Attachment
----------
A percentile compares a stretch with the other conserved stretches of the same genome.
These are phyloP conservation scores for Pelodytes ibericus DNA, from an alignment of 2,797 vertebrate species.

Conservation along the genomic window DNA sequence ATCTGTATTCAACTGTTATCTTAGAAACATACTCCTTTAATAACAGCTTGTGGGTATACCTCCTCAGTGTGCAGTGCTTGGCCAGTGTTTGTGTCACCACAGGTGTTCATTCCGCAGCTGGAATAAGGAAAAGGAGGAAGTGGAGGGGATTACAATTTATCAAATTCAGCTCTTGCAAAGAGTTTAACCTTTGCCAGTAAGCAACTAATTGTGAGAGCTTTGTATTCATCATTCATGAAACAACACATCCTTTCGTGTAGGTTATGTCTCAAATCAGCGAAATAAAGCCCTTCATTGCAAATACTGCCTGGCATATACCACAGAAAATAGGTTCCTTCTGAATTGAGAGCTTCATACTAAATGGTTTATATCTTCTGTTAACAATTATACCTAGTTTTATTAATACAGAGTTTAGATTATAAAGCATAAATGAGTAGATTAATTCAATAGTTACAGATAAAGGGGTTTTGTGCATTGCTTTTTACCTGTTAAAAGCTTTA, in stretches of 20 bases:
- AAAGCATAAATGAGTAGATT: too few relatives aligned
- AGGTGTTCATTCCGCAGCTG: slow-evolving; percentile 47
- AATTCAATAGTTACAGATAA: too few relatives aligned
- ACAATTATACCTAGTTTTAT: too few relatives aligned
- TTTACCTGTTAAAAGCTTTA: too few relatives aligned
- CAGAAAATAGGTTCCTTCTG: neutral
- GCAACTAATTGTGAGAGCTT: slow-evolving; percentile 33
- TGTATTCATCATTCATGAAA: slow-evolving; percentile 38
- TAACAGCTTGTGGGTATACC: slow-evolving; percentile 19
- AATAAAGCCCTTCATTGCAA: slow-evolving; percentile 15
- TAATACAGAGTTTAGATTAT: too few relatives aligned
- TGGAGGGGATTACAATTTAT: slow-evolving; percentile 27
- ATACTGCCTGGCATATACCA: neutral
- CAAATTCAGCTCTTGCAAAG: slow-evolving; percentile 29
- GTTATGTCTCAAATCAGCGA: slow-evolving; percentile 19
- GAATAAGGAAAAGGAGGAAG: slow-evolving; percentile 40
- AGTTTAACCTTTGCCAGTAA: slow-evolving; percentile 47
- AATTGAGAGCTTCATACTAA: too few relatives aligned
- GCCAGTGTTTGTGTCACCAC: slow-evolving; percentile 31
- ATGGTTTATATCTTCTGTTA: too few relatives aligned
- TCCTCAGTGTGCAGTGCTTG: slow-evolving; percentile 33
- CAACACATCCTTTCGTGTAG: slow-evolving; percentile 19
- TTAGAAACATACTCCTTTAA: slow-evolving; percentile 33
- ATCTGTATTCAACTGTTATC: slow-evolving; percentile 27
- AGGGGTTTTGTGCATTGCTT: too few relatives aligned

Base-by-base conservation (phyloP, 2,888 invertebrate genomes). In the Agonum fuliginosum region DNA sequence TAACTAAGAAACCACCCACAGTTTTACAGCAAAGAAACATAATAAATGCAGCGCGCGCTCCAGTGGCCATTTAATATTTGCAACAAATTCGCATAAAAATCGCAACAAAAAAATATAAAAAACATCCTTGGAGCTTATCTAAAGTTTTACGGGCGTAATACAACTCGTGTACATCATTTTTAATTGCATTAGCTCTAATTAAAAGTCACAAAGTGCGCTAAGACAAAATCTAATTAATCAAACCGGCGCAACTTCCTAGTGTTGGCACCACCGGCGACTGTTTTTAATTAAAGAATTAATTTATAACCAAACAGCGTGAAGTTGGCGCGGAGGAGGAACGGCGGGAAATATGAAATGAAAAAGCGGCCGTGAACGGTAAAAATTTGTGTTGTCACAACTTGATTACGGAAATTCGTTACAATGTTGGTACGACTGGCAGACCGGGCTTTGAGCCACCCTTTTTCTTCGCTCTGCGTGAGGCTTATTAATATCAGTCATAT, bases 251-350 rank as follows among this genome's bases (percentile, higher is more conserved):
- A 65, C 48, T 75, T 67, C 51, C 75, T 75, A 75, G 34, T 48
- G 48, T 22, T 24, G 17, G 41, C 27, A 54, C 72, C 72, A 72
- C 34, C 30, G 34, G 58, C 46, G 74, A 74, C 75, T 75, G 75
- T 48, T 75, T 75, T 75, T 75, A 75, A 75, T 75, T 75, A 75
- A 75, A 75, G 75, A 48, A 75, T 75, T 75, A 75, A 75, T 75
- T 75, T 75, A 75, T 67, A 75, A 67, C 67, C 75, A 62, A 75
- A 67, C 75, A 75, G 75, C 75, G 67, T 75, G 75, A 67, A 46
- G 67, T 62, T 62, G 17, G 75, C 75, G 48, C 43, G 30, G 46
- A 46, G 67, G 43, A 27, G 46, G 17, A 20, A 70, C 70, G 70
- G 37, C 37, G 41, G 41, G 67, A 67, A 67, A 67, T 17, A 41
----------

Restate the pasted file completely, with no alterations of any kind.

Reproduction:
A percentile compares a stretch with the other conserved stretches of the same genome.
These are phyloP conservation scores for Pelodytes ibericus DNA, from an alignment of 2,797 vertebrate species.

Conservation along the genomic window DNA sequence ATCTGTATTCAACTGTTATCTTAGAAACATACTCCTTTAATAACAGCTTGTGGGTATACCTCCTCAGTGTGCAGTGCTTGGCCAGTGTTTGTGTCACCACAGGTGTTCATTCCGCAGCTGGAATAAGGAAAAGGAGGAAGTGGAGGGGATTACAATTTATCAAATTCAGCTCTTGCAAAGAGTTTAACCTTTGCCAGTAAGCAACTAATTGTGAGAGCTTTGTATTCATCATTCATGAAACAACACATCCTTTCGTGTAGGTTATGTCTCAAATCAGCGAAATAAAGCCCTTCATTGCAAATACTGCCTGGCATATACCACAGAAAATAGGTTCCTTCTGAATTGAGAGCTTCATACTAAATGGTTTATATCTTCTGTTAACAATTATACCTAGTTTTATTAATACAGAGTTTAGATTATAAAGCATAAATGAGTAGATTAATTCAATAGTTACAGATAAAGGGGTTTTGTGCATTGCTTTTTACCTGTTAAAAGCTTTA, in stretches of 20 bases:
- AAAGCATAAATGAGTAGATT: too few relatives aligned
- AGGTGTTCATTCCGCAGCTG: slow-evolving; percentile 47
- AATTCAATAGTTACAGATAA: too few relatives aligned
- ACAATTATACCTAGTTTTAT: too few relatives aligned
- TTTACCTGTTAAAAGCTTTA: too few relatives aligned
- CAGAAAATAGGTTCCTTCTG: neutral
- GCAACTAATTGTGAGAGCTT: slow-evolving; percentile 33
- TGTATTCATCATTCATGAAA: slow-evolving; percentile 38
- TAACAGCTTGTGGGTATACC: slow-evolving; percentile 19
- AATAAAGCCCTTCATTGCAA: slow-evolving; percentile 15
- TAATACAGAGTTTAGATTAT: too few relatives aligned
- TGGAGGGGATTACAATTTAT: slow-evolving; percentile 27
- ATACTGCCTGGCATATACCA: neutral
- CAAATTCAGCTCTTGCAAAG: slow-evolving; percentile 29
- GTTATGTCTCAAATCAGCGA: slow-evolving; percentile 19
- GAATAAGGAAAAGGAGGAAG: slow-evolving; percentile 40
- AGTTTAACCTTTGCCAGTAA: slow-evolving; percentile 47
- AATTGAGAGCTTCATACTAA: too few relatives aligned
- GCCAGTGTTTGTGTCACCAC: slow-evolving; percentile 31
- ATGGTTTATATCTTCTGTTA: too few relatives aligned
- TCCTCAGTGTGCAGTGCTTG: slow-evolving; percentile 33
- CAACACATCCTTTCGTGTAG: slow-evolving; percentile 19
- TTAGAAACATACTCCTTTAA: slow-evolving; percentile 33
- ATCTGTATTCAACTGTTATC: slow-evolving; percentile 27
- AGGGGTTTTGTGCATTGCTT: too few relatives aligned

Base-by-base conservation (phyloP, 2,888 invertebrate genomes). In the Agonum fuliginosum region DNA sequence TAACTAAGAAACCACCCACAGTTTTACAGCAAAGAAACATAATAAATGCAGCGCGCGCTCCAGTGGCCATTTAATATTTGCAACAAATTCGCATAAAAATCGCAACAAAAAAATATAAAAAACATCCTTGGAGCTTATCTAAAGTTTTACGGGCGTAATACAACTCGTGTACATCATTTTTAATTGCATTAGCTCTAATTAAAAGTCACAAAGTGCGCTAAGACAAAATCTAATTAATCAAACCGGCGCAACTTCCTAGTGTTGGCACCACCGGCGACTGTTTTTAATTAAAGAATTAATTTATAACCAAACAGCGTGAAGTTGGCGCGGAGGAGGAACGGCGGGAAATATGAAATGAAAAAGCGGCCGTGAACGGTAAAAATTTGTGTTGTCACAACTTGATTACGGAAATTCGTTACAATGTTGGTACGACTGGCAGACCGGGCTTTGAGCCACCCTTTTTCTTCGCTCTGCGTGAGGCTTATTAATATCAGTCATAT, bases 251-350 rank as follows among this genome's bases (percentile, higher is more conserved):
- A 65, C 48, T 75, T 67, C 51, C 75, T 75, A 75, G 34, T 48
- G 48, T 22, T 24, G 17, G 41, C 27, A 54, C 72, C 72, A 72
- C 34, C 30, G 34, G 58, C 46, G 74, A 74, C 75, T 75, G 75
- T 48, T 75, T 75, T 75, T 75, A 75, A 75, T 75, T 75, A 75
- A 75, A 75, G 75, A 48, A 75, T 75, T 75, A 75, A 75, T 75
- T 75, T 75, A 75, T 67, A 75, A 67, C 67, C 75, A 62, A 75
- A 67, C 75, A 75, G 75, C 75, G 67, T 75, G 75, A 67, A 46
- G 67, T 62, T 62, G 17, G 75, C 75, G 48, C 43, G 30, G 46
- A 46, G 67, G 43, A 27, G 46, G 17, A 20, A 70, C 70, G 70
- G 37, C 37, G 41, G 41, G 67, A 67, A 67, A 67, T 17, A 41